and “I have this compulsive need to crush other peoples dreams.”  Finn’s reply: “Yeah, that’s what Mr. Schu said.”

Sue coercing Will into kissing her (on the lips, with tongue), pushes him away at the last second: “Even your breath stinks of mediocrity.”

Share

Tags:

5 Responses to “ Glee Recap: Funk ”

  1. Pancake on June 2, 2010 at 7:06 am

    Nat – this write-up actually makes me want to watch the show – what have you DONE?

  2. Stuffy Daddy on June 2, 2010 at 2:33 pm

    It was like watching the cast of a musical sing Metallica. Or your grandma sing James Brown.

    It was my first viewing of Glee and I must say the culmination of PFunks’ “Give Up The Funk,” was the most awful and non-funky thing I had ever heard or seen. I’m not sure if this is a show where cast members of RENT sing other genres, but it sure seemed like it.

    Maybe I just came in on a bad night, or perhaps I’m not the audience for this show, but it seemed fueled by the same kind of mediocre pop sensibility that inspires American Idol. If so, I’m sure it has an audience that appreciates it.

  3. Grace on June 3, 2010 at 7:19 am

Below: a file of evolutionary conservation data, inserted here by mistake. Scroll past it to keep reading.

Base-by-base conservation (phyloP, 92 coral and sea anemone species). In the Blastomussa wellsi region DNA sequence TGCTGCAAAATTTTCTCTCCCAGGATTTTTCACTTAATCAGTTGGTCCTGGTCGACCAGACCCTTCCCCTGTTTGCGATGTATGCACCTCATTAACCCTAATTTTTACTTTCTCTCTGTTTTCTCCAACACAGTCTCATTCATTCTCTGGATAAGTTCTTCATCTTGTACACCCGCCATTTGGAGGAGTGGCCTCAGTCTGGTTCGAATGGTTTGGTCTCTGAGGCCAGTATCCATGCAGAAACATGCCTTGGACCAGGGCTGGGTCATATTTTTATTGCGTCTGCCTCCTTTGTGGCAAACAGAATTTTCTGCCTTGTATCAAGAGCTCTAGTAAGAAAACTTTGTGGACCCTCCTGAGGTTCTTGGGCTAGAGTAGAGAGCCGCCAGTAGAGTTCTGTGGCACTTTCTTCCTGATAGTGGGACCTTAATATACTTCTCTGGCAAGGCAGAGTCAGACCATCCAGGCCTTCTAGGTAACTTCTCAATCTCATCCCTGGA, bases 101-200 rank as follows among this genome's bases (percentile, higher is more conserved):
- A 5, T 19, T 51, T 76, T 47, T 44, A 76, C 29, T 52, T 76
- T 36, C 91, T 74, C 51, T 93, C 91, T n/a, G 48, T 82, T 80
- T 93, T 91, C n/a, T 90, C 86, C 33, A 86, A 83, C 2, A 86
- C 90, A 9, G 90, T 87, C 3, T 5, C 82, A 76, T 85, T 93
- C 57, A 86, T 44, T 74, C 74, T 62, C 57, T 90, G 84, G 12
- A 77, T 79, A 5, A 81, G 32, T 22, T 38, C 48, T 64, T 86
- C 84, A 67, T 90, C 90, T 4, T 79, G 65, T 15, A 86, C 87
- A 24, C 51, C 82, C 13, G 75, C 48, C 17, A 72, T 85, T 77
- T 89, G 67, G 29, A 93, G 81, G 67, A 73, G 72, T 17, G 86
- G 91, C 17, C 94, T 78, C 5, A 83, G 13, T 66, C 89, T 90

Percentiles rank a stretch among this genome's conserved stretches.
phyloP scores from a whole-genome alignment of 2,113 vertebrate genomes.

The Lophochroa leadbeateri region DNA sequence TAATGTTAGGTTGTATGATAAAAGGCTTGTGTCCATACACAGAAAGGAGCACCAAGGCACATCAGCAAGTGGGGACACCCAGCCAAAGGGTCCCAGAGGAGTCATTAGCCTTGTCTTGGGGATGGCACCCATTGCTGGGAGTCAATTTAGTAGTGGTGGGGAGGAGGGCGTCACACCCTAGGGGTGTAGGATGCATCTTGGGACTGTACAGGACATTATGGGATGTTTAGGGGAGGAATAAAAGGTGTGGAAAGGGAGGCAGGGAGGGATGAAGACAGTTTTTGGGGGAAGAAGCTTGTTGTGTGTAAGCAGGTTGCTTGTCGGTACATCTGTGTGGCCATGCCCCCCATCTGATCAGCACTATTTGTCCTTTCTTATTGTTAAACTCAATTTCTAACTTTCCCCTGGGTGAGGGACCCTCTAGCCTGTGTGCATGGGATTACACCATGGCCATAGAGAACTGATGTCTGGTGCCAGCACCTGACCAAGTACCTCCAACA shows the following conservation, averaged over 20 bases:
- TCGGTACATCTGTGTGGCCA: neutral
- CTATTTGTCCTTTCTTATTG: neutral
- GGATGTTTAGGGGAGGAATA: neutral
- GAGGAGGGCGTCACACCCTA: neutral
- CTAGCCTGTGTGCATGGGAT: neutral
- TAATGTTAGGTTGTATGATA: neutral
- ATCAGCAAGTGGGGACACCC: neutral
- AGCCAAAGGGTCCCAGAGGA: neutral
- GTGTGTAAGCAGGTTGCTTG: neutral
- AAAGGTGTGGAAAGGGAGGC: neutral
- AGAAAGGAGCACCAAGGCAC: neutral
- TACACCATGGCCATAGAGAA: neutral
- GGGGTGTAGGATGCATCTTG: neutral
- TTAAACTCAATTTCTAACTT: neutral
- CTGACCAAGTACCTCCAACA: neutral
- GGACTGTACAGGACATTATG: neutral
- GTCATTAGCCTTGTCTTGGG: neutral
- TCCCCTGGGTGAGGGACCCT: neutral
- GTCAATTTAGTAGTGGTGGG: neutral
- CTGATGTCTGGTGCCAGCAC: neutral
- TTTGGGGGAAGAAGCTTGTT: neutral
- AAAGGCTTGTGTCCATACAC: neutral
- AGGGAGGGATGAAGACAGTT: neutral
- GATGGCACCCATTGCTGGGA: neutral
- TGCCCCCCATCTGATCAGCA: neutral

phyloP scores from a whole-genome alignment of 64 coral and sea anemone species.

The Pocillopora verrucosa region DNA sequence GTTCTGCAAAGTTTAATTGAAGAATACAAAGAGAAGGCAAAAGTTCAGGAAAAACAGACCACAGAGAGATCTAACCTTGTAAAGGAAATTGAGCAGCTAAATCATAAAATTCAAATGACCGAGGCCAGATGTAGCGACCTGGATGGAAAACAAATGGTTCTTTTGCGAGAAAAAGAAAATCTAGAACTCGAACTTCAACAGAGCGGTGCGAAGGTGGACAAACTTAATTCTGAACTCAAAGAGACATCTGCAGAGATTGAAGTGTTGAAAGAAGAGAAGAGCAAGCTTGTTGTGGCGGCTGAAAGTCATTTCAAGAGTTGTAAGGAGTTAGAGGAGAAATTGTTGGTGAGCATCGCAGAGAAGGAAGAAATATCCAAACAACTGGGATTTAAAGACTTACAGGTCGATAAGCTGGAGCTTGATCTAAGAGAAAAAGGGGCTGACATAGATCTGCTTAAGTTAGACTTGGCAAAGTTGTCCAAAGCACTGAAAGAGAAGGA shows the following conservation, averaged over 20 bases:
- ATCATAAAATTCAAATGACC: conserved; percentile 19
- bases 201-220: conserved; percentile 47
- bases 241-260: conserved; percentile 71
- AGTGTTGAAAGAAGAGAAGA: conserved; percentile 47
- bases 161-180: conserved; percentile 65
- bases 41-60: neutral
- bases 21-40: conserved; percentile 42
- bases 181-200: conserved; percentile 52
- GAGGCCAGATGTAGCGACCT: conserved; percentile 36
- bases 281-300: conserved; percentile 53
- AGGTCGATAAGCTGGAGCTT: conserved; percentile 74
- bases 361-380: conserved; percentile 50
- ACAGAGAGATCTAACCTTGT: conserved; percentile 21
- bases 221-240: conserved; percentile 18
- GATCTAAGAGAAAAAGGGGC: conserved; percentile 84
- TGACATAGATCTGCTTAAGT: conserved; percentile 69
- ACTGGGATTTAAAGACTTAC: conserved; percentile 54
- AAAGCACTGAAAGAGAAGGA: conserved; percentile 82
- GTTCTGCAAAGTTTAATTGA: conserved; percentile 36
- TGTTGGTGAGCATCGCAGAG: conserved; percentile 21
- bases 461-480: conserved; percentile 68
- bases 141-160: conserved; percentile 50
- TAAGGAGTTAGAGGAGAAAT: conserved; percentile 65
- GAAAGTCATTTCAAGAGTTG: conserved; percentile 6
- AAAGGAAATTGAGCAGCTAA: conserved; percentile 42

Hi Pancake, It’s me, Grace. I’m a huge Gleek and noticed Nat was lagging on Gleecaps so I hijacked the gig. You should watch!

  4. Grace on June 3, 2010 at 7:28 am

    Hi Stuffy Daddy,
    Thanks so much for reading. If this was your first episode I’d say please give it another watch or two. You can see the past 5 episodes on Hulu or Fox.com. I agree with you that “Give Up the Funk” was a big mess. I rewatched the episode last night and simply turned it off in the middle of that last number. Ugh. There is a lot of Broadway-style belting on Glee but there are also wonderful music moments, and the characters grew on me very quickly. When the song choices suit the characters and voices the results are some of the most enjoyable moments on TV. (For instance, did you like the all-too-brief rendition of “Loser”? The same character, Puck, who starts “Loser,” recently sang a lovely version of Neil Diamond’s “Sweet Caroline.”)

    Start with Episode 19 (“Dream On”): it features Matt Morrison and Neil Patrick Harris’s duets on Aerosmith’s “Dream On” and Billy Joel’s “Piano Man,” both of which I thought were excellent, and a duet between Lea Michele and Idina Menzel of “I Dreamed a Dream” from Les Miz which I absolutely still can’t watch without crying. The camera allows an intimate level of performance that’s not possible onstage, and obviates some of the belting.

  5. Pancake on June 3, 2010 at 7:47 am

    Dear Grace,
    I am remiss and terribly sorry for my error! I loved your recap (come to think of it, I thought Nat had taken quite a turn as I was reading it…) I have only resisted watching the show because I tend to dislike musicals – your review seriously made me reconsider my choice!

    I hope to meet you soon!
    Pancake

Archives